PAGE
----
Are you ready for your death? My wife and I have put our trust in Christ. We also have our will, end of life instructions and financial papers in place, and I even have an outline for my funeral sketched out. Hint: I’ll be the one in the casket with the fork in my hands as I head to a better place and a great banquet (and His banner over me is love).
As a campus minister and chaplain who has served on many public and private colleges and universities over three decades, I have dealt with the death of folks associated with the Academy. I also have served as a resource to local churches and parishioners by conducting hospital visits, crisis interventions, and funerals.
I recall visiting funeral homes in the span of several weeks. One visit was with a family celebrating the homegoing of their eighty-six year old Christian matriarch, who had suffered long and desired to be with her Lord and her recently departed husband. Yes, there were many tears (and tissues being shared) along with silence and deep joy because Grandma was finally where she longed to be. Sure, the family left behind was grieving but there was more relief than sense of loss. Her citizenship had been in heaven, she finished her race and she kept the faith. What a legacy to cherish and remember. Conversations around the funeral home, the gravesite, and later “Grammy’s” home were filled with good-hearted laughter as stories were told from generations past. Everyone seemed to recognize that it was time for her to “go home.”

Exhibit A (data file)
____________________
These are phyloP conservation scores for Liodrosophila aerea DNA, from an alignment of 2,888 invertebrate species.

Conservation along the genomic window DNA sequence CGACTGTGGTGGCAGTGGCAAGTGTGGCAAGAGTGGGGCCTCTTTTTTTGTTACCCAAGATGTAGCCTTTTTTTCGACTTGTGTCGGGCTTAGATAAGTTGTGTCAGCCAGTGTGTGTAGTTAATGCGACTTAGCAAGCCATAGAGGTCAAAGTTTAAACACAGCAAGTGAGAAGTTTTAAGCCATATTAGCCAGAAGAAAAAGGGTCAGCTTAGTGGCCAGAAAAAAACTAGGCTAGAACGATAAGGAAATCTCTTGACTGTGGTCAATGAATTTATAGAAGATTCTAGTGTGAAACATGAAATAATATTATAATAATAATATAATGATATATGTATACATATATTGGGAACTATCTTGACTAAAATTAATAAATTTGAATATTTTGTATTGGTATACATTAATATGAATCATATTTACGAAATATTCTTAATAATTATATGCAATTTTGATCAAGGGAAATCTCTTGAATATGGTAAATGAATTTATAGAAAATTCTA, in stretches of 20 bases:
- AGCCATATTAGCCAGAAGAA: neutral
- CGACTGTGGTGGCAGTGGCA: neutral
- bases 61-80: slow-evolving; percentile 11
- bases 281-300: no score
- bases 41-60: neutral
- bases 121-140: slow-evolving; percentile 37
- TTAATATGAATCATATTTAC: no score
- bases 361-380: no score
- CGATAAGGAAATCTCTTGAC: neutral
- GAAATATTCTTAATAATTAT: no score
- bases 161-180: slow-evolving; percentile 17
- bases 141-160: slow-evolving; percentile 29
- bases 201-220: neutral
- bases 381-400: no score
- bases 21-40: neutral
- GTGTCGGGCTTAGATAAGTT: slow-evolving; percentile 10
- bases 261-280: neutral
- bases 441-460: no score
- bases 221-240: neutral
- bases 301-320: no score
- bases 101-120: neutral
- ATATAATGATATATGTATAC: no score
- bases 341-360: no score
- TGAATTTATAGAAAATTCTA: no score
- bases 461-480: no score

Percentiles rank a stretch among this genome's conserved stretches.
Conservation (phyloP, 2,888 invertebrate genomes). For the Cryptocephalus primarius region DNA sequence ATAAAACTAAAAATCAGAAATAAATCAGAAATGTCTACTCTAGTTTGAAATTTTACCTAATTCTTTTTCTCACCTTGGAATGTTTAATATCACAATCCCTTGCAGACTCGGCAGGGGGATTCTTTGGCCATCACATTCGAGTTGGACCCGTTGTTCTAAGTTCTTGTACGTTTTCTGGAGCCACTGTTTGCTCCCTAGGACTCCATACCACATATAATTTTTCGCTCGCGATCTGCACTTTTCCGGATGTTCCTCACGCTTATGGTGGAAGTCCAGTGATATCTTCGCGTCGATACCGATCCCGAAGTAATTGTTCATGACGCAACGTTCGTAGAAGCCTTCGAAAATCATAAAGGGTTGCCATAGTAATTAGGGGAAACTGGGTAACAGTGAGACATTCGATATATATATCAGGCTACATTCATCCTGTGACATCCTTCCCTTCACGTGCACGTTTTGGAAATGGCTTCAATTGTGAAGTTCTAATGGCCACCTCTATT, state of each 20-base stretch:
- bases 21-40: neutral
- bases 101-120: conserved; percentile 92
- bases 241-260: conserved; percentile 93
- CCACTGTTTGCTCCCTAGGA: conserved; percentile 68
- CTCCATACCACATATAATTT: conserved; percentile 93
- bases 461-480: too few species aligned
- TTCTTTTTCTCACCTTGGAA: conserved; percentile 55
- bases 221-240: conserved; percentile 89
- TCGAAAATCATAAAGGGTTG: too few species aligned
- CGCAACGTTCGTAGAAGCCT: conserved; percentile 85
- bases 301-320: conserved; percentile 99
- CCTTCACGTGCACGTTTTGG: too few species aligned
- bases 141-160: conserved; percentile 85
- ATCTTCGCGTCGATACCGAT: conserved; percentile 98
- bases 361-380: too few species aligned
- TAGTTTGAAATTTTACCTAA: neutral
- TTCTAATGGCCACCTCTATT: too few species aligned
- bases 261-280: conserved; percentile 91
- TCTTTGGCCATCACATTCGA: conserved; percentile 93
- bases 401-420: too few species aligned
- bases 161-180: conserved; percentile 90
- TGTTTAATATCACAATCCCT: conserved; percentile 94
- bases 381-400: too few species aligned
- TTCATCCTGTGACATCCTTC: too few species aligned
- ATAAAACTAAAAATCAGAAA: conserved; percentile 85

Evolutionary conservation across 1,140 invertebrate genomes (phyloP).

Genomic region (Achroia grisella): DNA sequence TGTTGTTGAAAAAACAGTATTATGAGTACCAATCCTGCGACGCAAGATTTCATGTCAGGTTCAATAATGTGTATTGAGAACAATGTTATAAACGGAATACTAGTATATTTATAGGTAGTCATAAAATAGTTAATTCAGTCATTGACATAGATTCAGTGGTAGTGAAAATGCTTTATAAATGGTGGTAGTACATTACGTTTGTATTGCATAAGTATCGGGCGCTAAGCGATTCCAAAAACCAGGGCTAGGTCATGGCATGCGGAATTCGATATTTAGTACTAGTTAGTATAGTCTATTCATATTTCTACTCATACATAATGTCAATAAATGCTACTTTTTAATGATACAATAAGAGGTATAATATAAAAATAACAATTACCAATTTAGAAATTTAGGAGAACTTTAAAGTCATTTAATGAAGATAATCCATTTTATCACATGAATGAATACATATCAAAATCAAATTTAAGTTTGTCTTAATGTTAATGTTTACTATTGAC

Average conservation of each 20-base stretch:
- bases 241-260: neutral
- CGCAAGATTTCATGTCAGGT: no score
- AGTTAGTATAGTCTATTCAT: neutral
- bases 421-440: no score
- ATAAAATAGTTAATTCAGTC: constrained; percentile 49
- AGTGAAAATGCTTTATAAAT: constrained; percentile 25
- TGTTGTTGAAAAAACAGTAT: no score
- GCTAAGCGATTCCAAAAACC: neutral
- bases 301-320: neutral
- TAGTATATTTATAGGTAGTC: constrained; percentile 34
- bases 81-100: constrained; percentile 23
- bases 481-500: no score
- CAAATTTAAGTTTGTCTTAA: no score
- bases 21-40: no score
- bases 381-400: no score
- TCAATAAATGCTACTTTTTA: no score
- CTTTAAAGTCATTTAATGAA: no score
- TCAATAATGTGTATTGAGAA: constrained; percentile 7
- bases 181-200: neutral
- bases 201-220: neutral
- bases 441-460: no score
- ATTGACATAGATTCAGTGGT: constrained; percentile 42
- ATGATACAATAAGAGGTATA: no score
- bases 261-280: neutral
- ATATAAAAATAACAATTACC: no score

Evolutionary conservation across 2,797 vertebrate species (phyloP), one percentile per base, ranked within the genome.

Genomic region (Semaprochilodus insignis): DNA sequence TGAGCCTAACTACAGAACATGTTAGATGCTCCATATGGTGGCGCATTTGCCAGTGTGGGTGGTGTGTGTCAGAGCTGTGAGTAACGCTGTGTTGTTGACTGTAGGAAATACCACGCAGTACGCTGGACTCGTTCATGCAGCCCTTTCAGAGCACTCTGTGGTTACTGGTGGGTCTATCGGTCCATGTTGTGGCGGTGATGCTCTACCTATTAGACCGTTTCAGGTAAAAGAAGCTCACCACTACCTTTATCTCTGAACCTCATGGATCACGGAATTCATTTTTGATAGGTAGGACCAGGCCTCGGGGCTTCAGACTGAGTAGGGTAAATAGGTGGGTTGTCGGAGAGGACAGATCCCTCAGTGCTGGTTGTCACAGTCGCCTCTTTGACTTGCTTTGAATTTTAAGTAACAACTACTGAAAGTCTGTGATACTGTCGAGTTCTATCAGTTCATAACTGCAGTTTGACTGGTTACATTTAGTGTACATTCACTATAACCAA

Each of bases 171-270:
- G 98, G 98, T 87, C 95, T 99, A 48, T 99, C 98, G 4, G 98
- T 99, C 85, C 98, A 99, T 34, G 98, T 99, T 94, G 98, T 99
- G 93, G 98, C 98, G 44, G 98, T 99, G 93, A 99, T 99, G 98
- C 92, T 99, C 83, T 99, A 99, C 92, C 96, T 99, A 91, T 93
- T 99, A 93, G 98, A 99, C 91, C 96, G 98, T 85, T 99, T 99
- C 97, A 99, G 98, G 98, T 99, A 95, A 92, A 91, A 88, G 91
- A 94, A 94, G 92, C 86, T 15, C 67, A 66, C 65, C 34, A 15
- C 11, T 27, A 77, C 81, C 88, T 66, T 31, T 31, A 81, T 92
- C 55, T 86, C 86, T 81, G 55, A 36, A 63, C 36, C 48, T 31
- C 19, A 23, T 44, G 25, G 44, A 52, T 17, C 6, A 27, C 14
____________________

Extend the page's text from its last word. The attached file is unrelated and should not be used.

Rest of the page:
Read John 11.
The other visit concerned a family who lost their twenty year-old daughter in a drunk driving accident around campus. This family was full of Christian people, yet the tone of the funeral home was decidedly different – it was somber. The silence of the room was palpable and reflected the shock everyone felt. Yes, she too, had “gone home” to be with her Lord – but it seemed so unreal, so untimely, so wrong. Her death at such a young age did not seem right, and we all cried tears in the stillness, trying to make sense out of it.
I remember something a dad wrote and shared at a similar funeral years ago after losing his young daughter. He wrote, “The death of my only child has redefined my trust as never before. Because of Susan’s death, her life is more cherished. The poems and songs she wrote, the smile she carried throughout life, the memories of her swinging on the tire hanging from the backyard tree, the times she asked to hear a story before bed time – all these and many more are markers and reminders of the gratefulness her mother and I have for God giving her to us. It was a sacred trust that we are humbled to have experienced. We decided God must have a greater need for Susan in heaven than down here. And she is home now. Free! When we laid her body to rest, I never felt more on holy ground, never more sure of heaven…of the gospel’s power…and never more aware of the anchor that Jesus truly is. He is the Author and Finisher of our faith. Death is an enemy only to those who are willingly dead to God and alive to themselves.”
How would you be remembered if God took your life tomorrow? Do you trust the Lord not only with your life, but your death? Jesus said, “Whoever lives and believes in me shall never die.” Think theologically. We never die in Christ, because there is life even in death.
Love is a verb,
©2014 by Mike Olejarz